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pursued, by faithful endeavours to cultivate the understandings of youth, and by a steady attention to discipline, it is hoped, that you will have the satisfaction to observe the same effects produced, and that the scene will be realized, which Our Poetess has so beautifully described :
When this, this little
With sincere Respect and Gratitude,
Your much obliged,
and most obedient Servant,
Warrington Academy, October 1, 1774.
Ib, 33 23. Pairing Time anticipated 16.60
1. On Modesty Spectator 70, 15. On Happiness
Guardian 38 18. Lessons on Wisdom Armft. 105
Lord Chesterfield 8622. Reflections on a future
1o. On Satirical Wit Sterne 9124. The Pain arising from vir-
tuous Emotions attended
Man vindicated Pope 9326. The Pleasures arising from
1. Jonius Brutus over the dead
proposing an Accommoda-
dition against Jugurtha, 9. Sir John St. Aubin's Speech
for repealing the Septen.
against the Romans Tacit. 15014, Gloucester's Speech to the
5. Rivers and Sir Harry
12. Archbishop of Canterbury
Clandestine Marriage 195 14. Brutus and Callius
8. Lord Eustace and Frampton
School for Rakes 202
6. The Win
Church-Yard Ib. 244 26 Ode to Spring Mrs. Barba. 282
27. Domestic Love and Happi.
Ib. 3501 33. Alexander's Feast Dryden 388
E LO CU TI O N.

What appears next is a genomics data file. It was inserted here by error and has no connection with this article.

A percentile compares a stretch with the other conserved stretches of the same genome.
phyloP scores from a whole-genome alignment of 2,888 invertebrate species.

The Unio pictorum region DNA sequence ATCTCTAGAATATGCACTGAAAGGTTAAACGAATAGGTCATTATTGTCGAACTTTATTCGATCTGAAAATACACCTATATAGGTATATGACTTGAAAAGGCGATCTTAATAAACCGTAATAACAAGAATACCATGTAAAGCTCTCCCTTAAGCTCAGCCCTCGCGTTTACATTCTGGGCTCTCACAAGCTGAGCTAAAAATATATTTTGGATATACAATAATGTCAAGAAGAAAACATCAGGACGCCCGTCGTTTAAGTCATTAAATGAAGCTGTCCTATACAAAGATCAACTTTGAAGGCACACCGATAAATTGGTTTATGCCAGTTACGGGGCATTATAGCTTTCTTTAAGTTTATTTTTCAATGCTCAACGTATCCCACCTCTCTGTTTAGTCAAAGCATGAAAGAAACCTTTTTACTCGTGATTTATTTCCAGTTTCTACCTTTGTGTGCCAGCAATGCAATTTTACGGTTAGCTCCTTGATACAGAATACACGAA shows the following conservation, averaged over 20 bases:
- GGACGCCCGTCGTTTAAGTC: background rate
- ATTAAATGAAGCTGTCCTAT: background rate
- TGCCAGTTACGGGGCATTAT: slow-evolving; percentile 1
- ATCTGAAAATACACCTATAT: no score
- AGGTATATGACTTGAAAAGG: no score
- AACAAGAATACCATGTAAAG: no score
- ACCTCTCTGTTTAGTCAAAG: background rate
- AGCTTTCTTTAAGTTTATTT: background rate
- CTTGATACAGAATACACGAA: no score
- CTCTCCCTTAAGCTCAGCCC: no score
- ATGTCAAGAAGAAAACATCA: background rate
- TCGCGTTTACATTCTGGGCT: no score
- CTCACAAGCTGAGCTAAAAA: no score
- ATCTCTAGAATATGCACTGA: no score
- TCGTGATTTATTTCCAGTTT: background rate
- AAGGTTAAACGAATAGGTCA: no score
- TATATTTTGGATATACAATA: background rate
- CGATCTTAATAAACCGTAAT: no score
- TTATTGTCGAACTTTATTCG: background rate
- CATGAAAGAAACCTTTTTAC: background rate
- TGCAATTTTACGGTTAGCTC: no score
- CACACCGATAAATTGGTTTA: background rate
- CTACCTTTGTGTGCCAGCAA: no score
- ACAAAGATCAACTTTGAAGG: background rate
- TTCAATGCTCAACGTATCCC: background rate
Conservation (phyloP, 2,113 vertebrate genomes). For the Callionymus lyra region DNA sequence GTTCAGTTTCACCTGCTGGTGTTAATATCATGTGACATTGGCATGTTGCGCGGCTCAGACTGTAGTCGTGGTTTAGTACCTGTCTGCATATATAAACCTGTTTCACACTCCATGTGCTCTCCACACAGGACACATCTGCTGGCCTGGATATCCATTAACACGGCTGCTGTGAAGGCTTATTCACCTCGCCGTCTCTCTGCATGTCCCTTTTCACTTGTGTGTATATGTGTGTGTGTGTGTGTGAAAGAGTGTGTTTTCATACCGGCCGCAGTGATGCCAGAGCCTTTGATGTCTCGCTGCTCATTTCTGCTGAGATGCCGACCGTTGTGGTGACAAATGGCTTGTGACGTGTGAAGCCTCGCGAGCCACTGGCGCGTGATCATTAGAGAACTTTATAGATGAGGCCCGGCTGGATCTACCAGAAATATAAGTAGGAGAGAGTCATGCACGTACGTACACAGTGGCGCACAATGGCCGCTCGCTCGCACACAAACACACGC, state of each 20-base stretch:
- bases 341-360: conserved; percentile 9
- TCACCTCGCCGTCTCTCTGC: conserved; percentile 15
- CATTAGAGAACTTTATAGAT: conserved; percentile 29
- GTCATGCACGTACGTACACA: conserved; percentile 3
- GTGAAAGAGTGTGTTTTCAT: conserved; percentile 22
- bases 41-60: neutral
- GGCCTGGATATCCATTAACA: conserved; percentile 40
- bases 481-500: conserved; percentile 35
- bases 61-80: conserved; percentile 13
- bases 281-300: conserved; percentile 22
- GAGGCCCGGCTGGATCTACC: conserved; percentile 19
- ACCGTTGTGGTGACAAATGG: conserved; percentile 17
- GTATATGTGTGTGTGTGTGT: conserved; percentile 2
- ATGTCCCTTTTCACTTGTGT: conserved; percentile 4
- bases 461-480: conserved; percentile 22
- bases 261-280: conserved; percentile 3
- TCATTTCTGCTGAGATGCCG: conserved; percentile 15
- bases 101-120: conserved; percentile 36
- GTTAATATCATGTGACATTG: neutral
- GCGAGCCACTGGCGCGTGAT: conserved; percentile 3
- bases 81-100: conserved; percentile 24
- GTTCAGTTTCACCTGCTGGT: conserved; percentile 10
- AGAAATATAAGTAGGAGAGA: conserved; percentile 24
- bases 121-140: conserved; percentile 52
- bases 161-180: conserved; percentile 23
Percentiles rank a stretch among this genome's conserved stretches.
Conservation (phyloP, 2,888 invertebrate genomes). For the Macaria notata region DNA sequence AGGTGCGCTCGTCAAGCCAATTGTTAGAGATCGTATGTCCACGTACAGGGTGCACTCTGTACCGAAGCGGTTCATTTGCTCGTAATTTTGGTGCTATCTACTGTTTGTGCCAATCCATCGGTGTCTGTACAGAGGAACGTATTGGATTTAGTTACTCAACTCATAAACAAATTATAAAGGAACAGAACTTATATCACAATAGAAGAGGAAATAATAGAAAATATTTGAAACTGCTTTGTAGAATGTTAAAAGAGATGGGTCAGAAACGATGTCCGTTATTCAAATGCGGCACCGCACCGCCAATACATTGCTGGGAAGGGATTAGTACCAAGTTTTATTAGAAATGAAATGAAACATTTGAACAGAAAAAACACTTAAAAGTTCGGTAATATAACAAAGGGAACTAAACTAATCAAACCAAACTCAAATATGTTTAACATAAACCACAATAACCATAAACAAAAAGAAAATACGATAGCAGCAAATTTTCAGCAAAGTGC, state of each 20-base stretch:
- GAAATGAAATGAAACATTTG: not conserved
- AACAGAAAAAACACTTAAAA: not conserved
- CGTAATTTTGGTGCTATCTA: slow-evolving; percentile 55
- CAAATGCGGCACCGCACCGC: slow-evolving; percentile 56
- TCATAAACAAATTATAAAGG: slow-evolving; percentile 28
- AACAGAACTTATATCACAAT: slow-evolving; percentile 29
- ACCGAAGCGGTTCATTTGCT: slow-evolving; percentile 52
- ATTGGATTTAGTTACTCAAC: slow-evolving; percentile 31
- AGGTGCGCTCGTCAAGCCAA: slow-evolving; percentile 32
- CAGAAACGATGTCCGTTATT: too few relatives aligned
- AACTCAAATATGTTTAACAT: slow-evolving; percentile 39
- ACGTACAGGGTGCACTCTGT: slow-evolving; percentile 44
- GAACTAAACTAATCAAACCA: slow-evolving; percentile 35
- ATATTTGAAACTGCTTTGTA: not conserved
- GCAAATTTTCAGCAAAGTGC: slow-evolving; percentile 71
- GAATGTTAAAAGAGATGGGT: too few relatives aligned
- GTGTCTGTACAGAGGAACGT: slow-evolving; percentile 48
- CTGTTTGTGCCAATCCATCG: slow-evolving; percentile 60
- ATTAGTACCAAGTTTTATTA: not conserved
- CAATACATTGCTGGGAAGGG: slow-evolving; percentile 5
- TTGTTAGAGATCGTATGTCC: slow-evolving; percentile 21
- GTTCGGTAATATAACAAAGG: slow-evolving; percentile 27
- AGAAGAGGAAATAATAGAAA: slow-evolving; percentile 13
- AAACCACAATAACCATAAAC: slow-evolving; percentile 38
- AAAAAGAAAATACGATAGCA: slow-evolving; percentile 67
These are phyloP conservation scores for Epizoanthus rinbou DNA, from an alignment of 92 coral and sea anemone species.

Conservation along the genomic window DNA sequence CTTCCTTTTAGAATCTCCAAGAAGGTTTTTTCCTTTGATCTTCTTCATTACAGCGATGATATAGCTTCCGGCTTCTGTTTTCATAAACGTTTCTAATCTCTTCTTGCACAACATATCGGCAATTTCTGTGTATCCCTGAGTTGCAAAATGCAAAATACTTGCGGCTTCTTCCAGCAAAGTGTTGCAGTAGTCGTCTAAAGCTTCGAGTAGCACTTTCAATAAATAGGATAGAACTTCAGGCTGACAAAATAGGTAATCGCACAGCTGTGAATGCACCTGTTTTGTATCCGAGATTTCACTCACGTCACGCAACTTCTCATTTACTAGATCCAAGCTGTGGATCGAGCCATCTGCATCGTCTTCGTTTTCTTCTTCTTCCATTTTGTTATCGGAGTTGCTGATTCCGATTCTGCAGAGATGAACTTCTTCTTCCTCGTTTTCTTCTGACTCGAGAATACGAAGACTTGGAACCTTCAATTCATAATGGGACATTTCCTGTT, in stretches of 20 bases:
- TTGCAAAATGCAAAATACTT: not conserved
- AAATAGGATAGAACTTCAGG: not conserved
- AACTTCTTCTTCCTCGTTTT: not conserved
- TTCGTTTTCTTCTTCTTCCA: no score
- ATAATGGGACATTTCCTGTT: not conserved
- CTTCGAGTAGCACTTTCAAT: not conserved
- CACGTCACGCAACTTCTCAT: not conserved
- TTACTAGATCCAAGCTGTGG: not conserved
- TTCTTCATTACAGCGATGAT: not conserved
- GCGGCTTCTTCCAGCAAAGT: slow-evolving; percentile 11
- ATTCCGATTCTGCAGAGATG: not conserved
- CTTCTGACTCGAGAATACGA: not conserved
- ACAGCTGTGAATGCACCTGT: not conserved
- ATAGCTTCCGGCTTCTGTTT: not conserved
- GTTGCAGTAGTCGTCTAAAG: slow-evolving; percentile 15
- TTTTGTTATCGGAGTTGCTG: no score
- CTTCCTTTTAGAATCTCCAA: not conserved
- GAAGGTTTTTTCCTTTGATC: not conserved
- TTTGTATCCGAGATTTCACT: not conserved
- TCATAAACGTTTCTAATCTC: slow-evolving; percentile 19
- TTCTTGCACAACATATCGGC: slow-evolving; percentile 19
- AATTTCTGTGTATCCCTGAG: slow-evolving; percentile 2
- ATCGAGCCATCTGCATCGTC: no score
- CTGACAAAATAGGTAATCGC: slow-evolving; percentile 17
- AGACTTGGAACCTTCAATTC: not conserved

- Id affert ratio, docent literæ, confirmat consuetudo legendi et loquendi.
Much declamation has been employed to convince the world of a very plain truth, that to be able to speak well is an ornamental and useful accomplishment. Without the laboured panegyrics of ancient or modern orators, the importance of a good elocation is sufficiently obvious. Every one will acknowledge it to be of some consequence, that what a man has fourly occafion to do, should be done well. Every private company, and almost every public affembly, affords opportunities of remarking the difference between a juft and graceful, and a faulty and unnatural elocution'; and there are few persons who do not daily experience the advantages of the former, and the inconveniences of the latter. The great difficulty is, not to prove that it is a desirable thing to be able to read and speak with propriety, but to point out a practicable and easy method, by which this accomplishment may be acquired.
Follow NATURE, is certainly the fundamental law of Oratory, without a regard to which, all other rules will only produce affected declamation, not just elocution. And some accurate observers, judging, perhaps, from a few unlucky specimens of modern eloquence, have concluded that this is the only law which ought to be pre